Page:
Patrick Ewing was as dominant a force as there was in the NBA during the late 80’s and 90’s. Joining the New York Knicks in the “rigged” NBA draft of 1985 the center from Georgetown was supposed to take over the league and return the franchise back to glory. Ewing was joining a team that actually had made the playoffs in three of the previous five years. The rookie made an instant impact scoring 20 PPG and 9 RPG, winning the rookie of the year award. Ewing continued to be a dominant player in the league becoming an 11-time All-Star, ending his career 13th all-time in his career. Ewing individually has a great career but he will forever be known as the one of the best center’s to never win a title. In today’s NBA game the traditional center has transitioned into a different type of player. There is one player in particular that stands out as the next Ewing. His similarities are hard to ignore and his fate may be the same.
Patrick Ewing’s time in the NBA always had a shadowy overtone. In that shadow was the greatest player of all time Michael Jordan and his dominant Bulls teams of the 90’s. No matter what he did his team was not able to overcome the greatness of the Bulls. Even in the baseball years of Jordan, Ewing had to deal with the dominance for Hakeem and the Houston Rockets. Ewing was able to make it to one finals in 93-94 but Houston was a much better team. So, why did Ewing not win a title? He was able to lead Georgetown to a national title. He was consistently winning games at both levels, but it seemed like when he entered the NBA his game changed. He came into the league as a defensive and rebounding force. The offensive game was supposed to develop over time and it did, but he lost what made himself dominant. His formation of his offensive game got the Knicks front office so excited that they decided to build around him. They added one-dimensional players like John Starks, Anthony Mason, Rolando Blackman and Larry Johnson. In reality building around Ewing was not the wrong move but they should have added a premier scorer rather than players to work along with him.
With the development of his offensive game, Ewing’s defense took a hit. He was not the same player that was drafted for his interior force. The Knicks eventually added their premier scorer when they traded for Latrell Sprewell in 1998. Ewing had begun his decline, which led to the Knicks adding big man Marcus Camby to eventually fill the shoes of the organization’s icon. The Knicks were able to transition very quickly without Ewing making an improbable run without him. New York was able to make it to the finals even though he had an achilles injury that forced him out of the playoffs. This would be the last chance for Ewing to win the big one with the team that drafted him. His career would have a few more stops in Orlando and Seattle but the player that dominated the league was gone. Patrick Ewing is a case of a player with a team that didn’t understand how to utilize his skills and build around him correctly. He was extremely talented but the team and the player were not the right mix to win it all. Ewing should have been a franchise changer that was a part of a great dynasty. He never had a Kobe, a Clyde or Jerry West. A big man should have a go to player to work with and he never had that.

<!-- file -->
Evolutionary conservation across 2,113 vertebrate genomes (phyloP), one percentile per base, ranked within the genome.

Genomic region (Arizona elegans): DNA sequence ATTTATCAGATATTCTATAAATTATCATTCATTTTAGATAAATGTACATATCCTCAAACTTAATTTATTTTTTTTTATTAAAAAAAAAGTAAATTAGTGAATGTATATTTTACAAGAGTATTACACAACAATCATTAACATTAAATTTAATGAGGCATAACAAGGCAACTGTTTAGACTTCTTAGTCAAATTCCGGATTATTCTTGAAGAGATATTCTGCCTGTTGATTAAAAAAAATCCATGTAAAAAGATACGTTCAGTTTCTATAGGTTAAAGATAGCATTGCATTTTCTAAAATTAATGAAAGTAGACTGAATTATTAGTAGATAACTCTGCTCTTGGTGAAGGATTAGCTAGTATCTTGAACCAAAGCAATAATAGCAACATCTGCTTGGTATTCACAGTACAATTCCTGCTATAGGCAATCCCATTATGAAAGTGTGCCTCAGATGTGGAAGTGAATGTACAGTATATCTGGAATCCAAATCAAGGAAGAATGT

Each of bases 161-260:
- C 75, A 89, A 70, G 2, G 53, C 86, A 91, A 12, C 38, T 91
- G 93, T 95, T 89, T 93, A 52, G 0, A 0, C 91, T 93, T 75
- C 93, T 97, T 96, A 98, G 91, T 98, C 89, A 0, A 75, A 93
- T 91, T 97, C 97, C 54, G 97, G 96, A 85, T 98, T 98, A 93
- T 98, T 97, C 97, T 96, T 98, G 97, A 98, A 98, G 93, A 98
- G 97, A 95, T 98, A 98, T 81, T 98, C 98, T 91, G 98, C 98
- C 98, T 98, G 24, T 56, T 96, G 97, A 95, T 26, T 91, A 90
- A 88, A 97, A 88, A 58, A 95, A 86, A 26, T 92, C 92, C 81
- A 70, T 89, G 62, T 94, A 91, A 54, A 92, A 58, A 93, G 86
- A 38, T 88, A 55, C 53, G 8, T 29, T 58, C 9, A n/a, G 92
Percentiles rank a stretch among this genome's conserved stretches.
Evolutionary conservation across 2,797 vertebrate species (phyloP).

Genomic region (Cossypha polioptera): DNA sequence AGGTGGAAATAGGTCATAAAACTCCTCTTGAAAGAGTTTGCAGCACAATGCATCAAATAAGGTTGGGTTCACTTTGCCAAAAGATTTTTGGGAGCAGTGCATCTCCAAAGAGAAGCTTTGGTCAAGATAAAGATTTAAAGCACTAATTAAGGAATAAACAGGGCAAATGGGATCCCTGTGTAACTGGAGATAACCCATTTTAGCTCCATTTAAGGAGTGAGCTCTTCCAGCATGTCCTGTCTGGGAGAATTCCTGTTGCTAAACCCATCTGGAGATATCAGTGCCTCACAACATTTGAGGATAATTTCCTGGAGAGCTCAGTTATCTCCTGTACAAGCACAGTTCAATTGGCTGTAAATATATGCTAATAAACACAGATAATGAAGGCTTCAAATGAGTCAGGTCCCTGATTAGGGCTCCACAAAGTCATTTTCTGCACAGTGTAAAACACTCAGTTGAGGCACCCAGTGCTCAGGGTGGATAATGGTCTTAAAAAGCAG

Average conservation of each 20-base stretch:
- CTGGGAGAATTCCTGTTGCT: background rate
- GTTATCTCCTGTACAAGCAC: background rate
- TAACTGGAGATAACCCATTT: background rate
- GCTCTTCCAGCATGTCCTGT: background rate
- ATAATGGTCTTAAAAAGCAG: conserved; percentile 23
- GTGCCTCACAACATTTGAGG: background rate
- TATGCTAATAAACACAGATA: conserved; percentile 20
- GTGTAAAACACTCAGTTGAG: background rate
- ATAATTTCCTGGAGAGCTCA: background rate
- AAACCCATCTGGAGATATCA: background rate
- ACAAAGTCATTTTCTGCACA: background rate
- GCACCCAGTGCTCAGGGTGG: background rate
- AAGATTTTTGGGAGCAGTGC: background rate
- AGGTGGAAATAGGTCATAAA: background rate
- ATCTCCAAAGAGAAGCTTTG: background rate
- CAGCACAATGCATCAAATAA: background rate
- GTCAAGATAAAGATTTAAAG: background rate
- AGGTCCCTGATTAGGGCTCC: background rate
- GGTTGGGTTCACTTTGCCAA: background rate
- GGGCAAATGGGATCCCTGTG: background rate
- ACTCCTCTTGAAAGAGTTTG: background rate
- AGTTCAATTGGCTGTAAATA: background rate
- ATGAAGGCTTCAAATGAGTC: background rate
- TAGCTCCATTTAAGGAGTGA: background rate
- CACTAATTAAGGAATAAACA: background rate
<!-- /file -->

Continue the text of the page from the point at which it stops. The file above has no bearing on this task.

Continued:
In the 2014 NBA Draft the Philadelphia 76ers were in the midst of their “Trust the Process” rebuild. With the #3 overall pick they chose Kansas center Joel Embiid. Embiid had a prevalent knee injury that kept him out of the lineup until 2016. Embiid immediately made a difference for the 76ers leading them out of the abyss. The comparison to Ewing is actually very interesting. Both players were born outside of the US, both players played for premier college programs, both players were rebuilding large city franchises. In their first seasons in the league they both made the All-Rookie first team as well as averaging 20 points and 9 rebounds. The amount of similarities are impossible to ignore.
Embiid has seen similar problems to Ewing during his short time in the NBA. He has had to deal with all-world players Lebron James, Kawhi Leonard and now Giannis. Each of the top players in the league have the talent and the correct organizational pieces to build around. Embiid has had to deal with players that don’t fit with the skill set that he brings to the table. He should be an inside force that draws the defense and kicks out to athletic shooters. If he does decide to play outside of the paint it should not be consistent. The Sixers have Ben Simmons, whose game does not fit with Embiid. Simmons inability to shoot forces him into the paint which allows the defense to clog up the middle of the lane. The organization needs to develop the understanding of today’s game. They have to utilize the best assets of their star player.
If Philadelphia doesn’t find a way to understand their player they will forever be the team that is known for wasting a great talent. Ewing will go down as a historically great player that was never good enough and Embiid is on track to do the same.